Do you ever blame stress for causing your brain to not work properly? Maybe you say something like, “I I weren't so stressed, I wouldn’t have forgotten to do that.”
At the University of California, Berkeley researchers have actually found that chronic stress is changing the connections and the structure of the cells in your brain.
“Neuroscientists at the UC Berkeley, have found that chronic stress triggers long-term changes in brain structure and function,” reported Psychology Today.
The American Psychological Association defines stress as “any uncomfortable emotional experience accompanied by predictable biochemical, physiological and behavioral changes.”
An Annual Review of Psychology article, “Health Psychology: Mapping Biobehavioral Contributions to Health and Illness,” reported that “untreated chronic stress can result in serious health conditions including anxiety, insomnia, muscle pain, high blood pressure, a weakened immune system. As well as contributing to the development of major illnesses, such as heart disease, depression and obesity.”
Based on findings by the researchers at UC Berkeley, we can add brain changes, and damage to the wiring of the brain, to that list.
Stress-related illnesses such as post-traumatic stress disorder are known to trigger changes in brain structure. This includes “differences in the volume of gray matter versus white matter, as well as the and size and connectivity of the amygdala,” according to the Psychology Today article, “Chronic Stress Can Damage Brain Structure and Connectivity.”
The brain is made up of two types of matter: white matter and gray matter.
The white matter is made up of axons, or cables, which send the signals impulses between the brain cells. The gray matter contains the cell bodies that handle brain functions like thinking and decision-making.
UC Berkeley researchers are a group that have started to look at changes in the brain structure and how this alters its function. The researchers focused on the hippocampus of the brain, which regulates memory and emotion. They found that chronic stress with its excess cortisol levels caused overproduction of myelin, which is what causes the white matter to look white in color.
This excess production of the myelin causes “hard-wiring” and a fixed connection of the pathway between hippocampus and amygdala. The amygdala is found in the limbic, or primitive, part of the brain that controls fear and pleasure responses.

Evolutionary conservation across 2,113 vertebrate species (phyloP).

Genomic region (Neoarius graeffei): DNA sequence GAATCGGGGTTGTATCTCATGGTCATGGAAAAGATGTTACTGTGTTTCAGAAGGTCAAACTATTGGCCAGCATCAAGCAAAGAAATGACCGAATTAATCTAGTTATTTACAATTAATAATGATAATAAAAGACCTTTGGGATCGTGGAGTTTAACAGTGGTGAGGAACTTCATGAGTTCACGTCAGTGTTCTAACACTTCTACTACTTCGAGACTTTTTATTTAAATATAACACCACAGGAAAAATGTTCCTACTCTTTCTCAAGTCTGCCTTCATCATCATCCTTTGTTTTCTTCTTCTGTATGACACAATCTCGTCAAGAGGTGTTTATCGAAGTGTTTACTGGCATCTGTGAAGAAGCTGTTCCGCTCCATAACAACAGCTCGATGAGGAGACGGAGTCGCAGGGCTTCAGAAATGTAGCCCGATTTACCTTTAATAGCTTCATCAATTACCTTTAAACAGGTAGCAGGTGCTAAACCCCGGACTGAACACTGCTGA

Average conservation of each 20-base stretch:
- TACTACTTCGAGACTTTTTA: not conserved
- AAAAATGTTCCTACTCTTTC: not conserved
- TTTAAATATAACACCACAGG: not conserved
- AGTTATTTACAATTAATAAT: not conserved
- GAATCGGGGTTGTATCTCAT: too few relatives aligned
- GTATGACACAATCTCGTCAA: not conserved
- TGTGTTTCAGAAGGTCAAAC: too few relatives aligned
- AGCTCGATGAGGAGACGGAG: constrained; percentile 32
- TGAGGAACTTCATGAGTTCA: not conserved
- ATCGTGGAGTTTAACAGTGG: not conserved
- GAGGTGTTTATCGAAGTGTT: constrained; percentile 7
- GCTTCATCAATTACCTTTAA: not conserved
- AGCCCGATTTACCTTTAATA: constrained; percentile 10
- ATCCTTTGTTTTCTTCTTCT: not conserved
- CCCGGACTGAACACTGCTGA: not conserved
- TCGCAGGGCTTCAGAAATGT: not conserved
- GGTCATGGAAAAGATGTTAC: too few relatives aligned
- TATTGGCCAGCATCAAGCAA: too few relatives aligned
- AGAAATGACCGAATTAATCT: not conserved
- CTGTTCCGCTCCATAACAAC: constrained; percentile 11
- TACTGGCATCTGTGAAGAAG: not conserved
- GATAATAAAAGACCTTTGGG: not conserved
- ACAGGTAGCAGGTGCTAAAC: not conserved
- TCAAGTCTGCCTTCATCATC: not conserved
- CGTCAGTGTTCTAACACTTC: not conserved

If a pathway is hard-wired between these two parts of the brain, they can set up the fight-or-flight response cycle, which causes symptoms related to anxiety, depression and PTSD.
“Chronic stress has the ability to flip a switch in stem cells that turns them into a type of cell that inhibits connections to the prefrontal cortex,” which is where learning and memory occur.
An important conclusion to this study is that reducing chronic stress will support normal brain development, structure and function.
This can be particularly important for your brain if you have a history of anxiety, depression or PTSD. Reducing stress can help lower the risk of the other chronic diseases mentioned above.
Researchers did not study how to reduce stress but I have some recommendations for you.
Here are some of my other articles I have written over the years about how you can reduce stress. Enjoy!
Gratitude can reduce stress in our lives
Love is a great stress management tool
Want to relieve stress? Exercise
Gardening can keep you in good health
Touch can change your health
Dr. Daemon Jones
Dr. Dae's website: www.HealthyDaes.com
Dr. Dae's Bio: Dr. Daemon Jones is your diabetes reversal, hormones, metabolism and weight loss expert. Dr. Dae is a naturopathic doctor who treats patients all over the country using Skype and phone visits. Visit her or schedule a free consultation at her website www.HealthyDaes.com
Amygdala. Sciencedaily.com. December 23, 2015. http://www.sciencedaily.com/terms/amygdala.htm.
Chronic Stress Can Damage Brain Structure and Connectivity. Psychologytoday.com. December 23, 2015.
"Health Psychology: Mapping Biobehavioral Contributions to Health and Illness." Annual Review of Psychology, Vol. 50, pp. 137-163. Baum, A. & Polsusnzy, D. (1999).
Understanding Chronic Stress. http://www.apa.org. December 23, 2015. http://www.apa.org/helpcenter/understanding-chronic-stress.aspx.
Reviewed December 24, 2015
by Michele Blacksberg RN